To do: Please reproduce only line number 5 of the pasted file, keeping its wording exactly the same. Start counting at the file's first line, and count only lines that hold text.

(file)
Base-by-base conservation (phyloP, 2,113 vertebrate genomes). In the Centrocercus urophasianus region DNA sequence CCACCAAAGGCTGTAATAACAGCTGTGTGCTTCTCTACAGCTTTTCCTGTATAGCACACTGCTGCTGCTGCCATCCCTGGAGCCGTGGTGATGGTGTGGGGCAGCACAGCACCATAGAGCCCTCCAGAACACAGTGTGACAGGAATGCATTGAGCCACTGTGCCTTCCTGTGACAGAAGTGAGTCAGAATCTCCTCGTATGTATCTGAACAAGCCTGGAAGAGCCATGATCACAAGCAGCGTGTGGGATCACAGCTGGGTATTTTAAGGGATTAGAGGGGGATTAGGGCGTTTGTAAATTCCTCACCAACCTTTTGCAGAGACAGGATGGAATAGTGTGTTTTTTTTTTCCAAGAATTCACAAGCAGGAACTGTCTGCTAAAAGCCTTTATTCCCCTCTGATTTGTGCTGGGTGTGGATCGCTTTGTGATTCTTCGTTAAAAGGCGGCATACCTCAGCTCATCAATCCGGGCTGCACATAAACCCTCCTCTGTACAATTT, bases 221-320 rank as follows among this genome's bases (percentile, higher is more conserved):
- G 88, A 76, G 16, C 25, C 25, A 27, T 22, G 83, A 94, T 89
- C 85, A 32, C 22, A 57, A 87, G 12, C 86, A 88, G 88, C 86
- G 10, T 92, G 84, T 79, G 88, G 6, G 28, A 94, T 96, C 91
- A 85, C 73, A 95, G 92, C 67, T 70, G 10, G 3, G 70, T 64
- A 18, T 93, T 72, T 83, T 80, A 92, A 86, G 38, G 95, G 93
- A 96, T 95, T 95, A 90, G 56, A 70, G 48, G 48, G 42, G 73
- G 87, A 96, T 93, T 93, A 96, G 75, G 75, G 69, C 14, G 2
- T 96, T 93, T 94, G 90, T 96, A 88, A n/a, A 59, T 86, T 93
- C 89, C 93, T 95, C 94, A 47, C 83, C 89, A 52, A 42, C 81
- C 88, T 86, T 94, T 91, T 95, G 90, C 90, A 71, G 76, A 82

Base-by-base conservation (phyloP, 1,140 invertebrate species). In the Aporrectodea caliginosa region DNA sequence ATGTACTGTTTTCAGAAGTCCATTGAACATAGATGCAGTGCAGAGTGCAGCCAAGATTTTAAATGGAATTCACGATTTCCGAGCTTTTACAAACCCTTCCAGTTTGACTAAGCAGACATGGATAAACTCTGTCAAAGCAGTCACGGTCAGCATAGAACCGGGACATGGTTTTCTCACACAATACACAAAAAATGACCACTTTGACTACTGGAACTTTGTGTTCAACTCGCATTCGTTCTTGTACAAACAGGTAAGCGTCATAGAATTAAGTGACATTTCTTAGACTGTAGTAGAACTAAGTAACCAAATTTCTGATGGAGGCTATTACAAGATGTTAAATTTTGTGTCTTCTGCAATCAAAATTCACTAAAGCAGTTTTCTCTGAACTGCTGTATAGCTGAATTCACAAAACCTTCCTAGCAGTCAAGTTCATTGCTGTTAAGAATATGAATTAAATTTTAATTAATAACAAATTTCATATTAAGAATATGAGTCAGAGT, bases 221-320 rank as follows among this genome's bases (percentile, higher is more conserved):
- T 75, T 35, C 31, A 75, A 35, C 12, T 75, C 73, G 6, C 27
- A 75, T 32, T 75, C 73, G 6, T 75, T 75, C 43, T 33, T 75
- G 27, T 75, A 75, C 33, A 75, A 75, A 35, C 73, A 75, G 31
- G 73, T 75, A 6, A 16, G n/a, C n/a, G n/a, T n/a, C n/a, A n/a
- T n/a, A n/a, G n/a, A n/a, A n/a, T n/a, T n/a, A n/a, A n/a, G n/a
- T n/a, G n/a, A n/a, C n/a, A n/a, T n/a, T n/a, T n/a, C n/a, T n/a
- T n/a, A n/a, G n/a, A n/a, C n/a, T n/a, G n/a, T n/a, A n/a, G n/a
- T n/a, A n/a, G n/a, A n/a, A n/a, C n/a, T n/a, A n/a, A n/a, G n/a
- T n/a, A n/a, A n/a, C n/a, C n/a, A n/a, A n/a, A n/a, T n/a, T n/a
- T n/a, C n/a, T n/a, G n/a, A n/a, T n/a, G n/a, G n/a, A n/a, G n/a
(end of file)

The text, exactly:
- A 85, C 73, A 95, G 92, C 67, T 70, G 10, G 3, G 70, T 64